The San Fernando Valley-based porn industry is heaving a sigh of relief after it was announced that the actor who tested HIV positive last month had not infected anyone else.
The Medical Healthcare Foundation (AIM)Foundation, a clinic for porn industry workers, said that its officials had completed testing of the patient's sex partners, "from both personal and professional life," and that all tested HIV-negative "on two occasions, using multiple testing methods."
"It has been established that Patient Zeta acquired the virus through private, personal activity and there was no transmission of the HIV virus from Patient Zeta to anyone else," according to the announcement.
At least four major film producers suspended filming while tests were carried out on all the known partners of the actor. Now that he is said to be on the clear, the producers are coming out of their shell.
Vivid Entertainment, one of the world's biggest producers of porn films, said it was satisfied after exhaustive tests were carried out on all partners of the actor at the centre of the scare.
"We made the decision to halt production as the health and well-being of our performers is of utmost importance to us," said Vivid's founder and co-charman Steven Hirsch, announcing the resumption of filming from Monday.
He also praised the role of the clinic which alerted the industry to the HIV positive test. "We believe that AIM acted professionally and thoroughly and proved that their system works," said Hirsch.
"We will, of course, continue to require recent test results for all performers in our movies and will continue to take all necessary precautions to assure their health and safety."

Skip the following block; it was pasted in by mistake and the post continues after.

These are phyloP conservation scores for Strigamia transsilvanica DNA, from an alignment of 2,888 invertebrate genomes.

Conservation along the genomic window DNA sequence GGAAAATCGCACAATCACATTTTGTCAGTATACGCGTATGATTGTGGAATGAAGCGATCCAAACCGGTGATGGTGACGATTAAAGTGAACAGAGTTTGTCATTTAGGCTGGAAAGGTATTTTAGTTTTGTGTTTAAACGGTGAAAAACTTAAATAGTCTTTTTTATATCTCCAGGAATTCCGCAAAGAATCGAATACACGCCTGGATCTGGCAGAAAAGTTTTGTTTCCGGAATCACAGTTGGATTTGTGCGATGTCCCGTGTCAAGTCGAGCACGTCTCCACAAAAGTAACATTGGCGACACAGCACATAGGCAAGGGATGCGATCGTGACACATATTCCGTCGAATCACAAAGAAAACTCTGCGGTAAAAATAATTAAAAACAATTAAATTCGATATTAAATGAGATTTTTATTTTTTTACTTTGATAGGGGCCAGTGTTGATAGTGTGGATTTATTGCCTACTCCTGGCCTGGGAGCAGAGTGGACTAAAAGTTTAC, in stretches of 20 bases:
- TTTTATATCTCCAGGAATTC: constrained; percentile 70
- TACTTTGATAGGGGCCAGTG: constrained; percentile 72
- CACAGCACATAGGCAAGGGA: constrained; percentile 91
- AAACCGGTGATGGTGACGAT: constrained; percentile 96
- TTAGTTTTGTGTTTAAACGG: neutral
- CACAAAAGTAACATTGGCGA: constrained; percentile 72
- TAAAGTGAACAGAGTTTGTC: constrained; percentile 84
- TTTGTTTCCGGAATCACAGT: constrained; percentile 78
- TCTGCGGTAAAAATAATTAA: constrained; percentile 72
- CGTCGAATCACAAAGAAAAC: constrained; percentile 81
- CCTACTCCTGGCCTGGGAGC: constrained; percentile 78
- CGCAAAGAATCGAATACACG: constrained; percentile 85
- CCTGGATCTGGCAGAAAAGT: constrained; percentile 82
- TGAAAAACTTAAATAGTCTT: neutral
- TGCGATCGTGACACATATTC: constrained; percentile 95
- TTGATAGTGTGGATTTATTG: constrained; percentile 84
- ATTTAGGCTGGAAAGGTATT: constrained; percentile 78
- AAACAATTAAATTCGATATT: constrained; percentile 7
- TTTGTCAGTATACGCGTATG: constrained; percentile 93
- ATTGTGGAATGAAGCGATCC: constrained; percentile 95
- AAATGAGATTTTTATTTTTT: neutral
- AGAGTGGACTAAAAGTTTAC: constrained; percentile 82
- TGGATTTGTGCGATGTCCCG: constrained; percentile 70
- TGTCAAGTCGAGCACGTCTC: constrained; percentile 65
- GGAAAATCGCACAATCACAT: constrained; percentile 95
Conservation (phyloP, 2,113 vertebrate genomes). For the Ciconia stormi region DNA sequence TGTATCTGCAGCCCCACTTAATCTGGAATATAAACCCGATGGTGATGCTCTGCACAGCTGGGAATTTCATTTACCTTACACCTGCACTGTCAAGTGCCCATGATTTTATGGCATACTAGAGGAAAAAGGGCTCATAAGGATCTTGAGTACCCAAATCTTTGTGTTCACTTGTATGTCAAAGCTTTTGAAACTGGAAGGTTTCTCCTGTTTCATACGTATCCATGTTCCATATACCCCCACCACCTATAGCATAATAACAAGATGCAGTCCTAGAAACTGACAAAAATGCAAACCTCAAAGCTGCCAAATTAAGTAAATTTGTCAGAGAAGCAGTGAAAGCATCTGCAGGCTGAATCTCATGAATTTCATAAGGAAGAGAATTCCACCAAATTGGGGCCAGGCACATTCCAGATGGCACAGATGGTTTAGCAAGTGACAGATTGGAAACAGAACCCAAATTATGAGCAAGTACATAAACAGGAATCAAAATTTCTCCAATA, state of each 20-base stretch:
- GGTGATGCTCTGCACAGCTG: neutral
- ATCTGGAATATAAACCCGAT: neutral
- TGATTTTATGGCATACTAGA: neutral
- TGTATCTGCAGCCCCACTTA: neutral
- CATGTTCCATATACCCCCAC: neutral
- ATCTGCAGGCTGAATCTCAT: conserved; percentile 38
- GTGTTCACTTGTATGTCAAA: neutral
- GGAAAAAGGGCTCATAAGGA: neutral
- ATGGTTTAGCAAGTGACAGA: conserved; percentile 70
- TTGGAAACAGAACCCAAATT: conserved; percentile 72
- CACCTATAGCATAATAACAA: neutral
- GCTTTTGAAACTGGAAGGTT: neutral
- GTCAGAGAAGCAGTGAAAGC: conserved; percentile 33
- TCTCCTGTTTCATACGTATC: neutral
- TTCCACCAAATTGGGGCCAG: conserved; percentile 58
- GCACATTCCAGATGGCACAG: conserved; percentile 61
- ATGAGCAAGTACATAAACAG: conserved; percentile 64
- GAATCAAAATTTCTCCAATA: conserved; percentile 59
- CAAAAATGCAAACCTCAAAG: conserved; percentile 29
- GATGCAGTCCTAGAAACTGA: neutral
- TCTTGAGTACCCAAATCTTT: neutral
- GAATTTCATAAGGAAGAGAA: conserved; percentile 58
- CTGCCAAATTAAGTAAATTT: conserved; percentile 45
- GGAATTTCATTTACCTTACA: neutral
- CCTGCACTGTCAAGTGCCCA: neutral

However, Dr. Jonathan E. Fielding, Los Angeles County's public health director, said that AIM officials had not provided his office with the test results or protocols and that without that information, it was impossible to determine how Patient Zeta contracted the disease and whether all of those exposed had been tested.
"If in fact they have used the right tests and done everything they say they have done, it's good news for the people who were contacts, but it doesn't reduce the risks," he said. "To have somebody work in a situation where they are forced to do things that put others at risk for life-threatening diseases is very disturbing."
AIM officials have drawn criticism from AIDS activists and state officials who say the clinic has failed to promptly report HIV and other sexually transmitted maladies. In 2004, a male porn star, Darren James, contracted HIV and spread the virus to three female performers before it was detected. The outbreak shut down porn production for a month. Last year, a female performer who rarely worked tested HIV-positive, but no other cases were detected among performers.
In recent weeks, state workplace safety officials have been considering whether to mandate condom use and additional testing for porn performers, wrote Molly Hennessy-Fiske in Los Angeles Times.